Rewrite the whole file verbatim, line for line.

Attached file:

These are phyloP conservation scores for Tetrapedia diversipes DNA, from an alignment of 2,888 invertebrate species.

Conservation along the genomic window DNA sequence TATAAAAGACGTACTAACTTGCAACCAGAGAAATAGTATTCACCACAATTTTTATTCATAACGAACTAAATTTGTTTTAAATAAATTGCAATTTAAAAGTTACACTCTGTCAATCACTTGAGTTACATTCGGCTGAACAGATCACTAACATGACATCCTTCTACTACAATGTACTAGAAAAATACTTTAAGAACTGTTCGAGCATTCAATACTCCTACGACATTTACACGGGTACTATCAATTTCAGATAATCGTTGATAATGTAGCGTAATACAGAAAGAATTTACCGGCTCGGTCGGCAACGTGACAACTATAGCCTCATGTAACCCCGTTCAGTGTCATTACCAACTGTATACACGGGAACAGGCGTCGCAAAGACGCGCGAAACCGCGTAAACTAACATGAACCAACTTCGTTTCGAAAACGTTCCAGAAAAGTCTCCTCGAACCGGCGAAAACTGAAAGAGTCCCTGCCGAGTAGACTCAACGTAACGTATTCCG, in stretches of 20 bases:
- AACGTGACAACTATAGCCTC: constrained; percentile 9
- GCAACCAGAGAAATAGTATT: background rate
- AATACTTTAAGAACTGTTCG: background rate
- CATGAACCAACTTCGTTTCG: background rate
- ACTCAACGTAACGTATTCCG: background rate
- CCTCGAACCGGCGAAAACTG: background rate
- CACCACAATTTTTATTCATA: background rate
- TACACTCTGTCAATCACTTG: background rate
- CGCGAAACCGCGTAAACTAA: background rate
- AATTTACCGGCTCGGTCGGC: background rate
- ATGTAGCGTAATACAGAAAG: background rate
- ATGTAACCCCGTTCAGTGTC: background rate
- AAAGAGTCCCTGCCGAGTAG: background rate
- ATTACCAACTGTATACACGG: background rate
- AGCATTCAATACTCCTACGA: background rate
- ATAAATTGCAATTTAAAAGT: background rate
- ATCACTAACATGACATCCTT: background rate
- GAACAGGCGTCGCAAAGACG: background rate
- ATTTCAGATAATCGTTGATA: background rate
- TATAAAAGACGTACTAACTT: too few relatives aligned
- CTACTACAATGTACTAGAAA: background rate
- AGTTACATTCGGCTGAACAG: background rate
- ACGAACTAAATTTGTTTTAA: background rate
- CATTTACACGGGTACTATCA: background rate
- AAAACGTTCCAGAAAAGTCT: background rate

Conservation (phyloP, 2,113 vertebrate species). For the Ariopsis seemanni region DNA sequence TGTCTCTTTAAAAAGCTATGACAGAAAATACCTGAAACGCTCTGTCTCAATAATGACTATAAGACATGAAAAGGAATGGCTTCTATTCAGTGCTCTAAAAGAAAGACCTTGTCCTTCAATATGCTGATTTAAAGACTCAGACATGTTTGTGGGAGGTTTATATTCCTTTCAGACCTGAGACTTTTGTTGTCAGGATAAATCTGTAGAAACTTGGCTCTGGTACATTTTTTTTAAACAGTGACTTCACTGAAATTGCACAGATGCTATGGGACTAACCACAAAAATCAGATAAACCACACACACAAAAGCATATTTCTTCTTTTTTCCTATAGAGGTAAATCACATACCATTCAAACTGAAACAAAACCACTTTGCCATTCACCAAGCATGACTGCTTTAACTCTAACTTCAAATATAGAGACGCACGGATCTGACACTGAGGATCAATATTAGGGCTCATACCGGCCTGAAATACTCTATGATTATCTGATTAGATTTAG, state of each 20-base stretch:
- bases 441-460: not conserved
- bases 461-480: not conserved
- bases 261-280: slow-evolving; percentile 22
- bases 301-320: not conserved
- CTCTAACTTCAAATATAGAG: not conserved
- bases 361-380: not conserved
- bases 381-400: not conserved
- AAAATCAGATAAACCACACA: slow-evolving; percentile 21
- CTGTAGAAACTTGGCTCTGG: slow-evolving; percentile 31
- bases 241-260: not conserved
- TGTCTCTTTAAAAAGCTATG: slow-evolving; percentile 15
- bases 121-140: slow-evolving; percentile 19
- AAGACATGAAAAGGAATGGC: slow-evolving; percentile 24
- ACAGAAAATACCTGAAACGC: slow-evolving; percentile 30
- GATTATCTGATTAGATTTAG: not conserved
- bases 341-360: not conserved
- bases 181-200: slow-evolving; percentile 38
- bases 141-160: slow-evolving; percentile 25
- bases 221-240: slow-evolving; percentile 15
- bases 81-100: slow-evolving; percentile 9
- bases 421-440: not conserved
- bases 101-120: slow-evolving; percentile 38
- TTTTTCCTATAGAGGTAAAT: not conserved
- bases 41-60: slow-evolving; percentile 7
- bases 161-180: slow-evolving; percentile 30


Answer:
These are phyloP conservation scores for Tetrapedia diversipes DNA, from an alignment of 2,888 invertebrate species.

Conservation along the genomic window DNA sequence TATAAAAGACGTACTAACTTGCAACCAGAGAAATAGTATTCACCACAATTTTTATTCATAACGAACTAAATTTGTTTTAAATAAATTGCAATTTAAAAGTTACACTCTGTCAATCACTTGAGTTACATTCGGCTGAACAGATCACTAACATGACATCCTTCTACTACAATGTACTAGAAAAATACTTTAAGAACTGTTCGAGCATTCAATACTCCTACGACATTTACACGGGTACTATCAATTTCAGATAATCGTTGATAATGTAGCGTAATACAGAAAGAATTTACCGGCTCGGTCGGCAACGTGACAACTATAGCCTCATGTAACCCCGTTCAGTGTCATTACCAACTGTATACACGGGAACAGGCGTCGCAAAGACGCGCGAAACCGCGTAAACTAACATGAACCAACTTCGTTTCGAAAACGTTCCAGAAAAGTCTCCTCGAACCGGCGAAAACTGAAAGAGTCCCTGCCGAGTAGACTCAACGTAACGTATTCCG, in stretches of 20 bases:
- AACGTGACAACTATAGCCTC: constrained; percentile 9
- GCAACCAGAGAAATAGTATT: background rate
- AATACTTTAAGAACTGTTCG: background rate
- CATGAACCAACTTCGTTTCG: background rate
- ACTCAACGTAACGTATTCCG: background rate
- CCTCGAACCGGCGAAAACTG: background rate
- CACCACAATTTTTATTCATA: background rate
- TACACTCTGTCAATCACTTG: background rate
- CGCGAAACCGCGTAAACTAA: background rate
- AATTTACCGGCTCGGTCGGC: background rate
- ATGTAGCGTAATACAGAAAG: background rate
- ATGTAACCCCGTTCAGTGTC: background rate
- AAAGAGTCCCTGCCGAGTAG: background rate
- ATTACCAACTGTATACACGG: background rate
- AGCATTCAATACTCCTACGA: background rate
- ATAAATTGCAATTTAAAAGT: background rate
- ATCACTAACATGACATCCTT: background rate
- GAACAGGCGTCGCAAAGACG: background rate
- ATTTCAGATAATCGTTGATA: background rate
- TATAAAAGACGTACTAACTT: too few relatives aligned
- CTACTACAATGTACTAGAAA: background rate
- AGTTACATTCGGCTGAACAG: background rate
- ACGAACTAAATTTGTTTTAA: background rate
- CATTTACACGGGTACTATCA: background rate
- AAAACGTTCCAGAAAAGTCT: background rate

Conservation (phyloP, 2,113 vertebrate species). For the Ariopsis seemanni region DNA sequence TGTCTCTTTAAAAAGCTATGACAGAAAATACCTGAAACGCTCTGTCTCAATAATGACTATAAGACATGAAAAGGAATGGCTTCTATTCAGTGCTCTAAAAGAAAGACCTTGTCCTTCAATATGCTGATTTAAAGACTCAGACATGTTTGTGGGAGGTTTATATTCCTTTCAGACCTGAGACTTTTGTTGTCAGGATAAATCTGTAGAAACTTGGCTCTGGTACATTTTTTTTAAACAGTGACTTCACTGAAATTGCACAGATGCTATGGGACTAACCACAAAAATCAGATAAACCACACACACAAAAGCATATTTCTTCTTTTTTCCTATAGAGGTAAATCACATACCATTCAAACTGAAACAAAACCACTTTGCCATTCACCAAGCATGACTGCTTTAACTCTAACTTCAAATATAGAGACGCACGGATCTGACACTGAGGATCAATATTAGGGCTCATACCGGCCTGAAATACTCTATGATTATCTGATTAGATTTAG, state of each 20-base stretch:
- bases 441-460: not conserved
- bases 461-480: not conserved
- bases 261-280: slow-evolving; percentile 22
- bases 301-320: not conserved
- CTCTAACTTCAAATATAGAG: not conserved
- bases 361-380: not conserved
- bases 381-400: not conserved
- AAAATCAGATAAACCACACA: slow-evolving; percentile 21
- CTGTAGAAACTTGGCTCTGG: slow-evolving; percentile 31
- bases 241-260: not conserved
- TGTCTCTTTAAAAAGCTATG: slow-evolving; percentile 15
- bases 121-140: slow-evolving; percentile 19
- AAGACATGAAAAGGAATGGC: slow-evolving; percentile 24
- ACAGAAAATACCTGAAACGC: slow-evolving; percentile 30
- GATTATCTGATTAGATTTAG: not conserved
- bases 341-360: not conserved
- bases 181-200: slow-evolving; percentile 38
- bases 141-160: slow-evolving; percentile 25
- bases 221-240: slow-evolving; percentile 15
- bases 81-100: slow-evolving; percentile 9
- bases 421-440: not conserved
- bases 101-120: slow-evolving; percentile 38
- TTTTTCCTATAGAGGTAAAT: not conserved
- bases 41-60: slow-evolving; percentile 7
- bases 161-180: slow-evolving; percentile 30